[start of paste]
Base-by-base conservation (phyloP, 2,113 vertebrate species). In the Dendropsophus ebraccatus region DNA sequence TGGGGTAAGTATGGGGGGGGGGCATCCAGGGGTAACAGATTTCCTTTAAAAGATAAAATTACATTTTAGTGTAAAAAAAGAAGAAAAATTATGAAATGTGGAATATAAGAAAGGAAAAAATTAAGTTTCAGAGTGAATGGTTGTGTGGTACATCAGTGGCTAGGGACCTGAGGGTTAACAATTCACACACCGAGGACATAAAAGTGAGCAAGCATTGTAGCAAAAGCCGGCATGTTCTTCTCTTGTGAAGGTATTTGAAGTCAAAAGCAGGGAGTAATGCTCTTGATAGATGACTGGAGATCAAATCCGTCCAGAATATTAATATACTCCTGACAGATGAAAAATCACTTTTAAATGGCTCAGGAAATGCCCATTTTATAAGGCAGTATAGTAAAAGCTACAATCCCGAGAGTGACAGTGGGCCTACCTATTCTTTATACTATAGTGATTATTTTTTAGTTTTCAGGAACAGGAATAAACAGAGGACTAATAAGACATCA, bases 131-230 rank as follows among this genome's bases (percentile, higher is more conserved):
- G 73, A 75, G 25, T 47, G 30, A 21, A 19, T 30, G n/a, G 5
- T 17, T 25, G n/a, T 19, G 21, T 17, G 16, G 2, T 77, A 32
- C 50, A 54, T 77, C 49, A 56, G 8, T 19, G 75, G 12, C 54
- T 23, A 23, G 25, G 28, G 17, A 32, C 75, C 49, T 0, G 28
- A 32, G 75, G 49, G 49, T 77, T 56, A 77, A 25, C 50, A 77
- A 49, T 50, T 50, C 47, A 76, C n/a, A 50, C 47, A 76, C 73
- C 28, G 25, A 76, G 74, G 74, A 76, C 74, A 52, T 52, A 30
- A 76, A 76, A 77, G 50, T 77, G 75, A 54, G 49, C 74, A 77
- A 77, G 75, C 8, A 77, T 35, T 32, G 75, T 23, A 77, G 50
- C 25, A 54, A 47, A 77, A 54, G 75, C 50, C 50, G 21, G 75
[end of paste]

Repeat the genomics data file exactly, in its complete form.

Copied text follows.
Base-by-base conservation (phyloP, 2,113 vertebrate species). In the Dendropsophus ebraccatus region DNA sequence TGGGGTAAGTATGGGGGGGGGGCATCCAGGGGTAACAGATTTCCTTTAAAAGATAAAATTACATTTTAGTGTAAAAAAAGAAGAAAAATTATGAAATGTGGAATATAAGAAAGGAAAAAATTAAGTTTCAGAGTGAATGGTTGTGTGGTACATCAGTGGCTAGGGACCTGAGGGTTAACAATTCACACACCGAGGACATAAAAGTGAGCAAGCATTGTAGCAAAAGCCGGCATGTTCTTCTCTTGTGAAGGTATTTGAAGTCAAAAGCAGGGAGTAATGCTCTTGATAGATGACTGGAGATCAAATCCGTCCAGAATATTAATATACTCCTGACAGATGAAAAATCACTTTTAAATGGCTCAGGAAATGCCCATTTTATAAGGCAGTATAGTAAAAGCTACAATCCCGAGAGTGACAGTGGGCCTACCTATTCTTTATACTATAGTGATTATTTTTTAGTTTTCAGGAACAGGAATAAACAGAGGACTAATAAGACATCA, bases 131-230 rank as follows among this genome's bases (percentile, higher is more conserved):
- G 73, A 75, G 25, T 47, G 30, A 21, A 19, T 30, G n/a, G 5
- T 17, T 25, G n/a, T 19, G 21, T 17, G 16, G 2, T 77, A 32
- C 50, A 54, T 77, C 49, A 56, G 8, T 19, G 75, G 12, C 54
- T 23, A 23, G 25, G 28, G 17, A 32, C 75, C 49, T 0, G 28
- A 32, G 75, G 49, G 49, T 77, T 56, A 77, A 25, C 50, A 77
- A 49, T 50, T 50, C 47, A 76, C n/a, A 50, C 47, A 76, C 73
- C 28, G 25, A 76, G 74, G 74, A 76, C 74, A 52, T 52, A 30
- A 76, A 76, A 77, G 50, T 77, G 75, A 54, G 49, C 74, A 77
- A 77, G 75, C 8, A 77, T 35, T 32, G 75, T 23, A 77, G 50
- C 25, A 54, A 47, A 77, A 54, G 75, C 50, C 50, G 21, G 75